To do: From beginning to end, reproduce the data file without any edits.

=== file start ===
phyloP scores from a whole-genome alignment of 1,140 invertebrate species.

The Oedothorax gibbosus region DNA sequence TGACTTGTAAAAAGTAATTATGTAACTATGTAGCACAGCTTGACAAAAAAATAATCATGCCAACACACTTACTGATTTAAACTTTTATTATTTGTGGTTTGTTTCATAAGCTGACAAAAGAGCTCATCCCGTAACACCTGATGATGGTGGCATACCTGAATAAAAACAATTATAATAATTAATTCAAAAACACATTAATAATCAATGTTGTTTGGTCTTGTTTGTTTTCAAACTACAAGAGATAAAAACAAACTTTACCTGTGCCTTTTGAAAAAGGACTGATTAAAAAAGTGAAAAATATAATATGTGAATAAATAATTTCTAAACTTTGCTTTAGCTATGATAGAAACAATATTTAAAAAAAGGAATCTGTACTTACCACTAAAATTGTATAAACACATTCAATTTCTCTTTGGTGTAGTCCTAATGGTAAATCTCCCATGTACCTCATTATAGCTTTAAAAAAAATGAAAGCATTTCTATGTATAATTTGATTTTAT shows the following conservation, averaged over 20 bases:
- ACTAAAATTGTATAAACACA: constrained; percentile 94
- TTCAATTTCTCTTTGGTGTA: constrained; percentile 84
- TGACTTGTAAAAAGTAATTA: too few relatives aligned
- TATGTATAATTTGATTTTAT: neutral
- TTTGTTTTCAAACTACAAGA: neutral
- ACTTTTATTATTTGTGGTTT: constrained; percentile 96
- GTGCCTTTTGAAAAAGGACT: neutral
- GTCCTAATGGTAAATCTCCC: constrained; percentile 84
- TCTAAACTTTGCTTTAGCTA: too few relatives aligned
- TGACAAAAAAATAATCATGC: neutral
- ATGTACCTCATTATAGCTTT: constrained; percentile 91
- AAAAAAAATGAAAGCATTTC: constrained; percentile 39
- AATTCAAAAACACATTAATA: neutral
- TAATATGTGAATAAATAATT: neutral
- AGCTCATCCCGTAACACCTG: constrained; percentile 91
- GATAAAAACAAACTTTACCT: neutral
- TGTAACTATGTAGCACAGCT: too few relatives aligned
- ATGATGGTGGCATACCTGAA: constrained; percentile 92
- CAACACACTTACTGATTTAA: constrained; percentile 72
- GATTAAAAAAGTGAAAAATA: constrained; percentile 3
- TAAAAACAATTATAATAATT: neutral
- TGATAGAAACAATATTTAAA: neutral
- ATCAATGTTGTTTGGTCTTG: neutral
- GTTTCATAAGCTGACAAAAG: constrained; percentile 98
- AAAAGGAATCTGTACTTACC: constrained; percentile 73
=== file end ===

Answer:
phyloP scores from a whole-genome alignment of 1,140 invertebrate species.

The Oedothorax gibbosus region DNA sequence TGACTTGTAAAAAGTAATTATGTAACTATGTAGCACAGCTTGACAAAAAAATAATCATGCCAACACACTTACTGATTTAAACTTTTATTATTTGTGGTTTGTTTCATAAGCTGACAAAAGAGCTCATCCCGTAACACCTGATGATGGTGGCATACCTGAATAAAAACAATTATAATAATTAATTCAAAAACACATTAATAATCAATGTTGTTTGGTCTTGTTTGTTTTCAAACTACAAGAGATAAAAACAAACTTTACCTGTGCCTTTTGAAAAAGGACTGATTAAAAAAGTGAAAAATATAATATGTGAATAAATAATTTCTAAACTTTGCTTTAGCTATGATAGAAACAATATTTAAAAAAAGGAATCTGTACTTACCACTAAAATTGTATAAACACATTCAATTTCTCTTTGGTGTAGTCCTAATGGTAAATCTCCCATGTACCTCATTATAGCTTTAAAAAAAATGAAAGCATTTCTATGTATAATTTGATTTTAT shows the following conservation, averaged over 20 bases:
- ACTAAAATTGTATAAACACA: constrained; percentile 94
- TTCAATTTCTCTTTGGTGTA: constrained; percentile 84
- TGACTTGTAAAAAGTAATTA: too few relatives aligned
- TATGTATAATTTGATTTTAT: neutral
- TTTGTTTTCAAACTACAAGA: neutral
- ACTTTTATTATTTGTGGTTT: constrained; percentile 96
- GTGCCTTTTGAAAAAGGACT: neutral
- GTCCTAATGGTAAATCTCCC: constrained; percentile 84
- TCTAAACTTTGCTTTAGCTA: too few relatives aligned
- TGACAAAAAAATAATCATGC: neutral
- ATGTACCTCATTATAGCTTT: constrained; percentile 91
- AAAAAAAATGAAAGCATTTC: constrained; percentile 39
- AATTCAAAAACACATTAATA: neutral
- TAATATGTGAATAAATAATT: neutral
- AGCTCATCCCGTAACACCTG: constrained; percentile 91
- GATAAAAACAAACTTTACCT: neutral
- TGTAACTATGTAGCACAGCT: too few relatives aligned
- ATGATGGTGGCATACCTGAA: constrained; percentile 92
- CAACACACTTACTGATTTAA: constrained; percentile 72
- GATTAAAAAAGTGAAAAATA: constrained; percentile 3
- TAAAAACAATTATAATAATT: neutral
- TGATAGAAACAATATTTAAA: neutral
- ATCAATGTTGTTTGGTCTTG: neutral
- GTTTCATAAGCTGACAAAAG: constrained; percentile 98
- AAAAGGAATCTGTACTTACC: constrained; percentile 73